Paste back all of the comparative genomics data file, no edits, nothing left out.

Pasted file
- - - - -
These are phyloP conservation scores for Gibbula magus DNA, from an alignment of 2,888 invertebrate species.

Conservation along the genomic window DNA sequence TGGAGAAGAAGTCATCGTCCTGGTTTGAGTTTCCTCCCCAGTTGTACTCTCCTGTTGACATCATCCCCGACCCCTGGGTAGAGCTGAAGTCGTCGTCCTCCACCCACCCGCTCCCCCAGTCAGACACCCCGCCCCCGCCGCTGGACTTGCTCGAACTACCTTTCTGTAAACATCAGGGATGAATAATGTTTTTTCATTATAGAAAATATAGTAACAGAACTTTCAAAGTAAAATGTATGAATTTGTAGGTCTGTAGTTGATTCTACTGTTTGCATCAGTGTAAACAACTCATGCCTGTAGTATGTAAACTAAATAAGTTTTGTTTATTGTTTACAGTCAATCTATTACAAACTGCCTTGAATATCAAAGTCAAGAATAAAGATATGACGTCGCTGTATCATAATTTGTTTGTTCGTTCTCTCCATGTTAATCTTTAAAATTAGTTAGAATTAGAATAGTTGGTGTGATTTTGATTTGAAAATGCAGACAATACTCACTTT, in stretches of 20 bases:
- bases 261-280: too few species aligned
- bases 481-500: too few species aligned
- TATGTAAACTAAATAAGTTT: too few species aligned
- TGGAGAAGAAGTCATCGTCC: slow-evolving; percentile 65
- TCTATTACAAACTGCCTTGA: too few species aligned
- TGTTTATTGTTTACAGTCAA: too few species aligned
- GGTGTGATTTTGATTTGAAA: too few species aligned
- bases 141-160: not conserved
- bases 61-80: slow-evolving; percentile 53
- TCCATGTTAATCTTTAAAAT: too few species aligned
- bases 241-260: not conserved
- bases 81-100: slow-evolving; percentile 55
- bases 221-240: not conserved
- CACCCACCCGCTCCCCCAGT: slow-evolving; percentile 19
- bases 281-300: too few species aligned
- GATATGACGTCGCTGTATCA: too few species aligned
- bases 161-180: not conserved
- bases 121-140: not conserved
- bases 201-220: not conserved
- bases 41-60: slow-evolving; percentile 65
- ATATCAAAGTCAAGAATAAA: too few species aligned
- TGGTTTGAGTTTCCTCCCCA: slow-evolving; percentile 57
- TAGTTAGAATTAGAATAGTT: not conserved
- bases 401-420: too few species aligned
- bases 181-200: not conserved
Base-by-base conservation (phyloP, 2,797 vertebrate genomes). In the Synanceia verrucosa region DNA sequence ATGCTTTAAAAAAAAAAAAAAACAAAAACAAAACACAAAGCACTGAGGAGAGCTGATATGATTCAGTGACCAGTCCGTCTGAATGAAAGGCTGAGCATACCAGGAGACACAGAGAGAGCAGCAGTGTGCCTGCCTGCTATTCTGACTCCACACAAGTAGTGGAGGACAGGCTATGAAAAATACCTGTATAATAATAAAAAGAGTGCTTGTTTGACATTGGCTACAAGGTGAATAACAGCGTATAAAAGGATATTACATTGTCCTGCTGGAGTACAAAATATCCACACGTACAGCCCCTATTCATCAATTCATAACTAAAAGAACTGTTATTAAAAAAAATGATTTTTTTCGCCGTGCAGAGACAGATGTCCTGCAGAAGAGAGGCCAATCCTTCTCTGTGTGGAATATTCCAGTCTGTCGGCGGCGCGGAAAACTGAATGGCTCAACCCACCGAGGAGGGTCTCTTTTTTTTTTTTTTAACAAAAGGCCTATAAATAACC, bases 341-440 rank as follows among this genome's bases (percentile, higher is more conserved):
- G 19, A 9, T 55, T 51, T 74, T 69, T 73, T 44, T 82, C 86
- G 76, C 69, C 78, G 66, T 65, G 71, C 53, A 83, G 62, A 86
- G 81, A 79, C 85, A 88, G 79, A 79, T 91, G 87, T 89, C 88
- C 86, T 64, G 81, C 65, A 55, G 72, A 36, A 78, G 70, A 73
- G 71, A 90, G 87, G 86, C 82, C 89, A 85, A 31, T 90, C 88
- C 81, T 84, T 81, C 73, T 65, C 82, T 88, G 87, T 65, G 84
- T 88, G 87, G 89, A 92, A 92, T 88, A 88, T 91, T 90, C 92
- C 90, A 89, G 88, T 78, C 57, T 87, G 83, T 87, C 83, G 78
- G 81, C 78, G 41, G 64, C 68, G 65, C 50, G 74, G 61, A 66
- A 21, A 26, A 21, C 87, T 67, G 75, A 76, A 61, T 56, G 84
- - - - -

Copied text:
These are phyloP conservation scores for Gibbula magus DNA, from an alignment of 2,888 invertebrate species.

Conservation along the genomic window DNA sequence TGGAGAAGAAGTCATCGTCCTGGTTTGAGTTTCCTCCCCAGTTGTACTCTCCTGTTGACATCATCCCCGACCCCTGGGTAGAGCTGAAGTCGTCGTCCTCCACCCACCCGCTCCCCCAGTCAGACACCCCGCCCCCGCCGCTGGACTTGCTCGAACTACCTTTCTGTAAACATCAGGGATGAATAATGTTTTTTCATTATAGAAAATATAGTAACAGAACTTTCAAAGTAAAATGTATGAATTTGTAGGTCTGTAGTTGATTCTACTGTTTGCATCAGTGTAAACAACTCATGCCTGTAGTATGTAAACTAAATAAGTTTTGTTTATTGTTTACAGTCAATCTATTACAAACTGCCTTGAATATCAAAGTCAAGAATAAAGATATGACGTCGCTGTATCATAATTTGTTTGTTCGTTCTCTCCATGTTAATCTTTAAAATTAGTTAGAATTAGAATAGTTGGTGTGATTTTGATTTGAAAATGCAGACAATACTCACTTT, in stretches of 20 bases:
- bases 261-280: too few species aligned
- bases 481-500: too few species aligned
- TATGTAAACTAAATAAGTTT: too few species aligned
- TGGAGAAGAAGTCATCGTCC: slow-evolving; percentile 65
- TCTATTACAAACTGCCTTGA: too few species aligned
- TGTTTATTGTTTACAGTCAA: too few species aligned
- GGTGTGATTTTGATTTGAAA: too few species aligned
- bases 141-160: not conserved
- bases 61-80: slow-evolving; percentile 53
- TCCATGTTAATCTTTAAAAT: too few species aligned
- bases 241-260: not conserved
- bases 81-100: slow-evolving; percentile 55
- bases 221-240: not conserved
- CACCCACCCGCTCCCCCAGT: slow-evolving; percentile 19
- bases 281-300: too few species aligned
- GATATGACGTCGCTGTATCA: too few species aligned
- bases 161-180: not conserved
- bases 121-140: not conserved
- bases 201-220: not conserved
- bases 41-60: slow-evolving; percentile 65
- ATATCAAAGTCAAGAATAAA: too few species aligned
- TGGTTTGAGTTTCCTCCCCA: slow-evolving; percentile 57
- TAGTTAGAATTAGAATAGTT: not conserved
- bases 401-420: too few species aligned
- bases 181-200: not conserved
Base-by-base conservation (phyloP, 2,797 vertebrate genomes). In the Synanceia verrucosa region DNA sequence ATGCTTTAAAAAAAAAAAAAAACAAAAACAAAACACAAAGCACTGAGGAGAGCTGATATGATTCAGTGACCAGTCCGTCTGAATGAAAGGCTGAGCATACCAGGAGACACAGAGAGAGCAGCAGTGTGCCTGCCTGCTATTCTGACTCCACACAAGTAGTGGAGGACAGGCTATGAAAAATACCTGTATAATAATAAAAAGAGTGCTTGTTTGACATTGGCTACAAGGTGAATAACAGCGTATAAAAGGATATTACATTGTCCTGCTGGAGTACAAAATATCCACACGTACAGCCCCTATTCATCAATTCATAACTAAAAGAACTGTTATTAAAAAAAATGATTTTTTTCGCCGTGCAGAGACAGATGTCCTGCAGAAGAGAGGCCAATCCTTCTCTGTGTGGAATATTCCAGTCTGTCGGCGGCGCGGAAAACTGAATGGCTCAACCCACCGAGGAGGGTCTCTTTTTTTTTTTTTTAACAAAAGGCCTATAAATAACC, bases 341-440 rank as follows among this genome's bases (percentile, higher is more conserved):
- G 19, A 9, T 55, T 51, T 74, T 69, T 73, T 44, T 82, C 86
- G 76, C 69, C 78, G 66, T 65, G 71, C 53, A 83, G 62, A 86
- G 81, A 79, C 85, A 88, G 79, A 79, T 91, G 87, T 89, C 88
- C 86, T 64, G 81, C 65, A 55, G 72, A 36, A 78, G 70, A 73
- G 71, A 90, G 87, G 86, C 82, C 89, A 85, A 31, T 90, C 88
- C 81, T 84, T 81, C 73, T 65, C 82, T 88, G 87, T 65, G 84
- T 88, G 87, G 89, A 92, A 92, T 88, A 88, T 91, T 90, C 92
- C 90, A 89, G 88, T 78, C 57, T 87, G 83, T 87, C 83, G 78
- G 81, C 78, G 41, G 64, C 68, G 65, C 50, G 74, G 61, A 66
- A 21, A 26, A 21, C 87, T 67, G 75, A 76, A 61, T 56, G 84